A private consultant hired by the Edgartown Library Foundation is threatening legal action for copyright infringement over a phrase used to promote an annual community fund-raiser for the town public library.
Danielle Pendergraft claims her public relations company, Holiday Public Relations, owns the rights to the slogan, “Frankly, We Love Our Library.”
The annual event is held on Labor Day at the Katama Airport, where the community is invited to come and eat frankfurters and raise money for the town library.
“We have a service mark on that name, as you would imagine, anything substantially similar to that is in violation of the service mark,” Mrs. Pendergraft said yesterday following a meeting of the Edgartown selectmen where the issue was discussed along with other library issues.
Mrs. Pendergraft, who recently moved permanently from Texas to Edgartown, said her public relations company has held the trademark since July 2009. Her contract with the library foundation began in August 2009; she resigned in February of this year.
The slogan for the event was recently changed to “We Love Our Library,” but Mrs. Pendergraft said the change was not enough.
“They’ll be hearing from our counsel tomorrow,” Mrs. Pendergraft said. “We have tried to work with them to resolve this situation and for the life of me I don’t understand what’s difficult about it — change the name of the event.”
The issue surfaced at the weekly selectmen’s meeting yesterday afternoon after an hourlong session with town counsel Ronald H. Rappaport over other library issues. The meeting was attended by foundation members as well as library trustees, who are elected. Mr. Rappaport advised all in attendance of the need to separate funds for the private library foundation from public town library monies. The foundation has been paying for invoices submitted by the library without first obtaining approval from the selectmen.
“Any private party can’t just pay directly the bills of the town . . . we have to comply with procurement policies,” Mr. Rappaport said. “There’s a process that has to be followed.”
Among other things, Mr. Rappaport said if the foundation buys things for the library, such as Smartboards or computers, the selectmen must vote to accept the gift, just as they would for any other town donation. Foundation members said they understood they need to set up a separate account with the town.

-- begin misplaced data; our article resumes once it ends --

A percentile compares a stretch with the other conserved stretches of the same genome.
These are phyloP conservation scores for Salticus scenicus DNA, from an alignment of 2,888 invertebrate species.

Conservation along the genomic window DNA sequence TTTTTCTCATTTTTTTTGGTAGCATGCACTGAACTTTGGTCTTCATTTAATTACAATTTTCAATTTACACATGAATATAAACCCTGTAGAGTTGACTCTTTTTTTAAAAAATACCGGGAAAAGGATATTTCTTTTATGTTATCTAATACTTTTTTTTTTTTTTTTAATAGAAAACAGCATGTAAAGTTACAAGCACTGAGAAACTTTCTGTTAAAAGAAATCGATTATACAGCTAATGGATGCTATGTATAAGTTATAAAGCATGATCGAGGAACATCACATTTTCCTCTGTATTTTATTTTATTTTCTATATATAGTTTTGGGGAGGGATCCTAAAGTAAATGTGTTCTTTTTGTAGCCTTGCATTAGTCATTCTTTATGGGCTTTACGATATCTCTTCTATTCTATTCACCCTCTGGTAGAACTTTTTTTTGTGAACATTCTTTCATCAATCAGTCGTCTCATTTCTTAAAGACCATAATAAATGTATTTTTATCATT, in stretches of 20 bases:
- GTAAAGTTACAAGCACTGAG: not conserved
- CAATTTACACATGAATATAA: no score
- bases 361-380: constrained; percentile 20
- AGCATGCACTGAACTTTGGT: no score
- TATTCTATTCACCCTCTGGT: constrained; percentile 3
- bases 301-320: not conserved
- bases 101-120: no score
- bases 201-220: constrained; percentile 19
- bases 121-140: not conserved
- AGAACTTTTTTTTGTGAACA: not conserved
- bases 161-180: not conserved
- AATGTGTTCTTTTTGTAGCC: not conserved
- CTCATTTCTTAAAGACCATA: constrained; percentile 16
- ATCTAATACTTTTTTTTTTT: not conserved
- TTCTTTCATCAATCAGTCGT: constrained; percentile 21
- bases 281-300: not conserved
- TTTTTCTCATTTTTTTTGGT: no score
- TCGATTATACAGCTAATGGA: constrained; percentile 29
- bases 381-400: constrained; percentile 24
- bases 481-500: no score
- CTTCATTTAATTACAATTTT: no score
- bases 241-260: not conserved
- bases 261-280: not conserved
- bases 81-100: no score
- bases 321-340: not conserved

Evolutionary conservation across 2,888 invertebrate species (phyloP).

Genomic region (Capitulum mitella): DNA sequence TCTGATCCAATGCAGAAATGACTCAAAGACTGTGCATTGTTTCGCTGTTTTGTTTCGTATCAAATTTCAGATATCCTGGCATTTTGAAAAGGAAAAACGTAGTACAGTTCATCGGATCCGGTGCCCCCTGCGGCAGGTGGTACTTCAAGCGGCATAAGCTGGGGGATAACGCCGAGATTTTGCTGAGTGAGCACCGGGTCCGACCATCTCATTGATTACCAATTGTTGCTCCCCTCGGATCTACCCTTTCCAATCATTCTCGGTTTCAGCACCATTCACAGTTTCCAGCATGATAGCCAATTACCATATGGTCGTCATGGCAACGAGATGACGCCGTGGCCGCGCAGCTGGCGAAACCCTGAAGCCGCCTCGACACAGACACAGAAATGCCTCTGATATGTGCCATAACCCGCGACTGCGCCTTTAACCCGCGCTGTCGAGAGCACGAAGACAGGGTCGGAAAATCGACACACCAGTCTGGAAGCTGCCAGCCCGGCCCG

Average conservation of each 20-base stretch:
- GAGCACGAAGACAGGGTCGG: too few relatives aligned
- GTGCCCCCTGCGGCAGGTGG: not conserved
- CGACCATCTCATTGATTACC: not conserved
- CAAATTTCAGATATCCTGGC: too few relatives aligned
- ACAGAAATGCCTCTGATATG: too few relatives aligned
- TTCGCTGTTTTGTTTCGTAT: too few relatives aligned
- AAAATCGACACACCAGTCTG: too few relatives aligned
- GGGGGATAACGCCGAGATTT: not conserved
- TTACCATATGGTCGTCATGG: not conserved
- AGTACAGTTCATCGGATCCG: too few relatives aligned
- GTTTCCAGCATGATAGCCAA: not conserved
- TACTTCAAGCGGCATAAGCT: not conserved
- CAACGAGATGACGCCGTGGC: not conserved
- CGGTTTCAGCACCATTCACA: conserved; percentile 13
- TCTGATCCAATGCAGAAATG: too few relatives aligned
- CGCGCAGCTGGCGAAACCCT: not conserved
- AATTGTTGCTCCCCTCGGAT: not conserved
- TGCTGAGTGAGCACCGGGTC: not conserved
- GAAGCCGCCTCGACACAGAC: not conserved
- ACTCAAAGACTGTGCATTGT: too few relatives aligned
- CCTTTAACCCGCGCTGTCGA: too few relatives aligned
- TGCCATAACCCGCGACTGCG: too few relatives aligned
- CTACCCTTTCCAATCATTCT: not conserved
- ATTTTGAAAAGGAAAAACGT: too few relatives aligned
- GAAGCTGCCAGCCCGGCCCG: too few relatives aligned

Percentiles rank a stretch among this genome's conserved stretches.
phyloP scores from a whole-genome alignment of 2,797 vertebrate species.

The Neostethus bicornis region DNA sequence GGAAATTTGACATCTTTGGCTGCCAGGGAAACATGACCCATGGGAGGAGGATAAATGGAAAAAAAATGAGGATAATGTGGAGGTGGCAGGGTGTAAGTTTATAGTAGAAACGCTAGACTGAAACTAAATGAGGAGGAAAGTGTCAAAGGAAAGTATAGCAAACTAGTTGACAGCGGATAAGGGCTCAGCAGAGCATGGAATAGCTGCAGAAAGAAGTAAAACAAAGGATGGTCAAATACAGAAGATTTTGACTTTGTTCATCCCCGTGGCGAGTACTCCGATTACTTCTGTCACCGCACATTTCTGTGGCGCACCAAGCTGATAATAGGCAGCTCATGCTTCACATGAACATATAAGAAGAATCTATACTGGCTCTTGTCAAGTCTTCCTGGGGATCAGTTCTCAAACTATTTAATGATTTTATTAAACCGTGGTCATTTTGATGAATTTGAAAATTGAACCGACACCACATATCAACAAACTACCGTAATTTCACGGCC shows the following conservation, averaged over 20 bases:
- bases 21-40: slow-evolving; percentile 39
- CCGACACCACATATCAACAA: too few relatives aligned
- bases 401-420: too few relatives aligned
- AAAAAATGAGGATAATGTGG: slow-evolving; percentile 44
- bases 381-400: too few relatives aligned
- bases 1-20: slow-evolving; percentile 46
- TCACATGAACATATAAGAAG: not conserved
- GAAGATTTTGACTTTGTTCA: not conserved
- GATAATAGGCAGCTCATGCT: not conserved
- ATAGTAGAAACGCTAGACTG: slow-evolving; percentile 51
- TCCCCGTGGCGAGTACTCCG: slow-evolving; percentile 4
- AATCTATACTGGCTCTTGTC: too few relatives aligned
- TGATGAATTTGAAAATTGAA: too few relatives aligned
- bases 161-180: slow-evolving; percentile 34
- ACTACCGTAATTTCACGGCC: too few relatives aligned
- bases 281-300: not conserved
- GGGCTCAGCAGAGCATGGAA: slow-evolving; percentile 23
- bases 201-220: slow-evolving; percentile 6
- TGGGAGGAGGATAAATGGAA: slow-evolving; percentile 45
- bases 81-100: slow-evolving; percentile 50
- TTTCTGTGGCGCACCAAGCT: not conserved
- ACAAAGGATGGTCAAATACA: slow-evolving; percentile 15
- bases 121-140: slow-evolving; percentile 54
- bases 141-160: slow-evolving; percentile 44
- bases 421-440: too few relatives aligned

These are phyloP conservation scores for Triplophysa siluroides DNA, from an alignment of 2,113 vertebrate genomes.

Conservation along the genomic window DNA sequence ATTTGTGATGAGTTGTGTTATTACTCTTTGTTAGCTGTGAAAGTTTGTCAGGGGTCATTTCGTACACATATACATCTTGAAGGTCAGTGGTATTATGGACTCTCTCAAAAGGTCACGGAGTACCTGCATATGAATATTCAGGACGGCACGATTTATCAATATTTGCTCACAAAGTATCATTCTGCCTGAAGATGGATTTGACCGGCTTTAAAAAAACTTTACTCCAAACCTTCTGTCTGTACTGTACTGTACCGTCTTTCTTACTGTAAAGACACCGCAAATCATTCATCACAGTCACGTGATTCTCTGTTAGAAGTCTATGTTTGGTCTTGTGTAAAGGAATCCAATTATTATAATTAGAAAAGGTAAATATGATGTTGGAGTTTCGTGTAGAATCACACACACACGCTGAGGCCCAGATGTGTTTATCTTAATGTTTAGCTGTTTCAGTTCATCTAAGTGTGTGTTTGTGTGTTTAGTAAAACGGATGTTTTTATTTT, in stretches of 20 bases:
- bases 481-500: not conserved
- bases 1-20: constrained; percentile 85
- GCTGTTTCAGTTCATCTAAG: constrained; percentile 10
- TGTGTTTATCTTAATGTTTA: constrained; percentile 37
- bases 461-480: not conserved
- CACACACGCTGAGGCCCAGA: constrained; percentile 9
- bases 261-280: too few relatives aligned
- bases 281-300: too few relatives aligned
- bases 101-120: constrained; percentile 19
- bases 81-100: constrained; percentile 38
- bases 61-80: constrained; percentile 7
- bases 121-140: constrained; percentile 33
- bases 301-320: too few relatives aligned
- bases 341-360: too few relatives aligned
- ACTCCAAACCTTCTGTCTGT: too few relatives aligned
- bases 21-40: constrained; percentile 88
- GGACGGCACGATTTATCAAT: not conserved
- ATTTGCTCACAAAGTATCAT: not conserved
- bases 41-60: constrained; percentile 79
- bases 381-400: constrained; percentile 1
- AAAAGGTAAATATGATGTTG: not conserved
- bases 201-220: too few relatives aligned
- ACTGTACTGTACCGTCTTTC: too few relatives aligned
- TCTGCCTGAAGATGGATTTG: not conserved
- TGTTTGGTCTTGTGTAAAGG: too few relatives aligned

The town attorney also advised elected trustees not to sit on the board for the private foundation.
The library foundation was formed several years ago to help raise private money for a library expansion project whose future is now uncertain after the town recently lost out on a $5 million state grant.
A lengthy recent e-mail exchange between Mrs. Pendergraft and library foundation members that has been widely circulated reveals tension over a wide array of issues, including the fees paid to the consultant.
Former foundation board chairman Gwyn (Baba) Smith said at one point in an e-mail that her board was “dealing with a crisis of confidence,” over Ms. Pendergraft’s services and the amount of money she had been paid, which was not specified in the e-mail.
Ms. Pendergraft expressed her own frustration. “I have never seen another organization conduct themselves in this manner. For the sake of your organization’s continued credibility, especially in light of this correspondence, I strongly and urgently suggest ELF revisit its policies,” she said in one e-mail.
Yesterday Mrs. Pendergraft said she simply intends to keep the rights to her own advertising slogan.
“We’re not trying to be hard-nosed about it. I’ve been very generous with this organization and we’ve licensed, Frankly We Love Our Library program and event to other libraries in the country,” she said.
“I don’t expect any organization to retain our services forever but we do expect to be compensated for our work product and if they don’t want to do that, that’s fine, then they need to come up with something on their own.”